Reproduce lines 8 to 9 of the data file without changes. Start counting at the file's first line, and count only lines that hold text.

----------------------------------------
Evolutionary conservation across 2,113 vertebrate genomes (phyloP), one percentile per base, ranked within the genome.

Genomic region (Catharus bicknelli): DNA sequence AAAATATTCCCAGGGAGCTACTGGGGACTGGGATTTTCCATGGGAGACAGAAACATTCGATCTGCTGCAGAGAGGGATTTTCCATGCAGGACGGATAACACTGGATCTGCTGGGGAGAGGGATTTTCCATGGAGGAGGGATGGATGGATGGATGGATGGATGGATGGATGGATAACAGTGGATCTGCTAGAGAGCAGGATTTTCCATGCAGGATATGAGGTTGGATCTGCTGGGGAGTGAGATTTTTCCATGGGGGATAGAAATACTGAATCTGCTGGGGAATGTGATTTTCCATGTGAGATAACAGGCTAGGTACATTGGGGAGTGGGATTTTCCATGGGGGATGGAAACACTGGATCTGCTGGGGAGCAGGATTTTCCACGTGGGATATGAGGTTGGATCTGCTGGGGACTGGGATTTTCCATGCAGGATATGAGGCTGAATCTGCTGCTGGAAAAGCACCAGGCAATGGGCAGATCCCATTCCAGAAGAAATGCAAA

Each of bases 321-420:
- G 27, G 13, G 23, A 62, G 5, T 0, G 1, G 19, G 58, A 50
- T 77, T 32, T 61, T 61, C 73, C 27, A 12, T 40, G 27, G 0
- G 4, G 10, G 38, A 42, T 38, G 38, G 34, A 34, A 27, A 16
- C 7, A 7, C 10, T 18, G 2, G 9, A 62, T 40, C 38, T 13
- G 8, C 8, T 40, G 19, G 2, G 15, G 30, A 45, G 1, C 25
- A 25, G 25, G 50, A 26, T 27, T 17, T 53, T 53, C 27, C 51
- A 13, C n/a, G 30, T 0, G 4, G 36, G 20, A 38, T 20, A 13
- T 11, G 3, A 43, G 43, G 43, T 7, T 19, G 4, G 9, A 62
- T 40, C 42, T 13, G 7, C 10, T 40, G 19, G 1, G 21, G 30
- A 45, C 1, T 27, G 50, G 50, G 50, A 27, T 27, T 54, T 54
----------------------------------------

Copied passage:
- G 8, C 8, T 40, G 19, G 2, G 15, G 30, A 45, G 1, C 25
- A 25, G 25, G 50, A 26, T 27, T 17, T 53, T 53, C 27, C 51